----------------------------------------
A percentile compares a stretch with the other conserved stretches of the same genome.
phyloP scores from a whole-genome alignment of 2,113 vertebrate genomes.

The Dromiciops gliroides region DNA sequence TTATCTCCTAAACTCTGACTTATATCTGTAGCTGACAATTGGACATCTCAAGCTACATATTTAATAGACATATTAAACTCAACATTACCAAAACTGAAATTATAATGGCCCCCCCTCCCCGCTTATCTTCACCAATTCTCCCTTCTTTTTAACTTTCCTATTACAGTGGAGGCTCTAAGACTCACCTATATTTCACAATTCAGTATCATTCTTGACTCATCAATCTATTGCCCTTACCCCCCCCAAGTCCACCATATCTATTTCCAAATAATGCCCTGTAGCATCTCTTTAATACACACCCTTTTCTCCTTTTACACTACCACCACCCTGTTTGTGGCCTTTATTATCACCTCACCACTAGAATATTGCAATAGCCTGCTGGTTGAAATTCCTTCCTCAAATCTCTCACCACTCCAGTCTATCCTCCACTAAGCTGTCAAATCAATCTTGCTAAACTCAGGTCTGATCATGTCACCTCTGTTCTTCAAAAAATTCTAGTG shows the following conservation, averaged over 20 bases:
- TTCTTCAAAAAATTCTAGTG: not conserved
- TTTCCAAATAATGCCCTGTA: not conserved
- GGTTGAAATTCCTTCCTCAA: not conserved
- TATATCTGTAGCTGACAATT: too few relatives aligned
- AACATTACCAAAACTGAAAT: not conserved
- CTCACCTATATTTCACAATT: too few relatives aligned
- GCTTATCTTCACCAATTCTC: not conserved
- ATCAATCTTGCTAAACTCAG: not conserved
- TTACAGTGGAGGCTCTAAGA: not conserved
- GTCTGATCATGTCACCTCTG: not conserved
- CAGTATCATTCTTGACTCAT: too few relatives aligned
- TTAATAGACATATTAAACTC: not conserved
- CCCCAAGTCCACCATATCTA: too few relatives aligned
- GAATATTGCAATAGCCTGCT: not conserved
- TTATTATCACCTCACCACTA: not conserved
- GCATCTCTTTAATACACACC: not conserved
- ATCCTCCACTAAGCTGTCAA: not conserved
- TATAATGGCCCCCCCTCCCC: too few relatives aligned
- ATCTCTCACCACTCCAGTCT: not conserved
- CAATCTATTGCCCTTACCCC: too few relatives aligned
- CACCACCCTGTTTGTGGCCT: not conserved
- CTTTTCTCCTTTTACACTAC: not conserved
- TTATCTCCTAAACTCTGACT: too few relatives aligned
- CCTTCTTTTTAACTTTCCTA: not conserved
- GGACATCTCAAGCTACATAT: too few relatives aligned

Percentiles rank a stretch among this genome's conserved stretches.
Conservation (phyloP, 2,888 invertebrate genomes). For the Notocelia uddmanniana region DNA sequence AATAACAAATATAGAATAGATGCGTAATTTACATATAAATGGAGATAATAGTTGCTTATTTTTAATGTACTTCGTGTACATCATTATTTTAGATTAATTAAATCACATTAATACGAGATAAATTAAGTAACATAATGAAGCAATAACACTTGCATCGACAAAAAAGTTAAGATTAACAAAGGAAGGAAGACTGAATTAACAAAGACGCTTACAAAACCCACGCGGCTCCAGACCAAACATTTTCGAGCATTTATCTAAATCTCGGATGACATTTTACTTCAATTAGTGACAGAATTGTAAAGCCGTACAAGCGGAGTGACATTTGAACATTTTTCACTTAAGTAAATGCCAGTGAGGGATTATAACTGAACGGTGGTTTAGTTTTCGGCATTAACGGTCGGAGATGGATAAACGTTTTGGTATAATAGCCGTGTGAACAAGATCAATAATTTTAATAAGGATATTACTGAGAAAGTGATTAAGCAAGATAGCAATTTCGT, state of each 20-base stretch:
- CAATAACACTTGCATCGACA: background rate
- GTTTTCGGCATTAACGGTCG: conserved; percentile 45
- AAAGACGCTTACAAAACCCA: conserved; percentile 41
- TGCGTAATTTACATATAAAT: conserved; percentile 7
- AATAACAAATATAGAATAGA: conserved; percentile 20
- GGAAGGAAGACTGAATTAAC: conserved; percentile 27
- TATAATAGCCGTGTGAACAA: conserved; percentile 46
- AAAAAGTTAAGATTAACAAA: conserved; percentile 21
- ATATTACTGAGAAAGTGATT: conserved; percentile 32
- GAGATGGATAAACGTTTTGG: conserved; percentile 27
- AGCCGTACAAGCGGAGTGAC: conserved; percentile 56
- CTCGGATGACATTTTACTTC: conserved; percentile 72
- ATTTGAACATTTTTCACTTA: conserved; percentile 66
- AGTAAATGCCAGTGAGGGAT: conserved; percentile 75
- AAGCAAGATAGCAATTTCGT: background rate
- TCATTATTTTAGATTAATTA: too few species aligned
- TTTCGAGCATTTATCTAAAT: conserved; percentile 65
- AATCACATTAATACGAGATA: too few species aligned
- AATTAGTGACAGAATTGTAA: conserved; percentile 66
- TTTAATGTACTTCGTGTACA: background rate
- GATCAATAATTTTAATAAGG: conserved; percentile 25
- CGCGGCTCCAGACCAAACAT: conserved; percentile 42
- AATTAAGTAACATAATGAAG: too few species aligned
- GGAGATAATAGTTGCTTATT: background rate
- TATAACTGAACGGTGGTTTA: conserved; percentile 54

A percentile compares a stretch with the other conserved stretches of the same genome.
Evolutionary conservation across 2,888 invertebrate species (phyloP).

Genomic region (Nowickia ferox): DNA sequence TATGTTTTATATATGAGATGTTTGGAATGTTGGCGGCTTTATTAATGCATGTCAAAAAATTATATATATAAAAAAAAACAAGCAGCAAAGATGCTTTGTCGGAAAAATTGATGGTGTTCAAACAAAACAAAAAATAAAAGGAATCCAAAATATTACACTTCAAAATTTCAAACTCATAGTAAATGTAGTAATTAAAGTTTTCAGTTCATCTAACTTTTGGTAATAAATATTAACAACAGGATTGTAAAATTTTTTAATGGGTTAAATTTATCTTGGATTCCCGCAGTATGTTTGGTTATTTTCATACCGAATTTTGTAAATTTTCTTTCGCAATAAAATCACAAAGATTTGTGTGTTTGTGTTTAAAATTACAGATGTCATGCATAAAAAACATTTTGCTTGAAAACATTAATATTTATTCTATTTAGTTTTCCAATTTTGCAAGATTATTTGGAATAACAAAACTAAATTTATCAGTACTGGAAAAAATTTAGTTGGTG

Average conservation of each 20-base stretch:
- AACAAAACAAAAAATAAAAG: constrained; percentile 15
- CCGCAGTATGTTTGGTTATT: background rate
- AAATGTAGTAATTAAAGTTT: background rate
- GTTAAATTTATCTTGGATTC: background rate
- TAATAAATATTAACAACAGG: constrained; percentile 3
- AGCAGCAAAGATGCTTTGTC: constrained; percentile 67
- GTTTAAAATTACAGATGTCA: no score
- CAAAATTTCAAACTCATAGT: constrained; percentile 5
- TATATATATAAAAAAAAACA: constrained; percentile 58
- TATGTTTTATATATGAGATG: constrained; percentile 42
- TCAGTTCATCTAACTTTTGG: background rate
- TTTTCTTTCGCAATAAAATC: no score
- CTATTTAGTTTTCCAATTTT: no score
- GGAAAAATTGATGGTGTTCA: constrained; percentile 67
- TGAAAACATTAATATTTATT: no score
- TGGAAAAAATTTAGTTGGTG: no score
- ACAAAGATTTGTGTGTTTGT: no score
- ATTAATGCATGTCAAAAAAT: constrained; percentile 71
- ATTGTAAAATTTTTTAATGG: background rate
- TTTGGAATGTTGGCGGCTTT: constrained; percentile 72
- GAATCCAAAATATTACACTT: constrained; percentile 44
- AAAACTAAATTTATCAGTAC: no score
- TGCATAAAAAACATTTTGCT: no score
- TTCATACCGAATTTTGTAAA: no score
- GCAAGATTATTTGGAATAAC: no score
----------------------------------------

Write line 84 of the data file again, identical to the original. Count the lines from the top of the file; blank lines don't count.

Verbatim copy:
- GCAAGATTATTTGGAATAAC: no score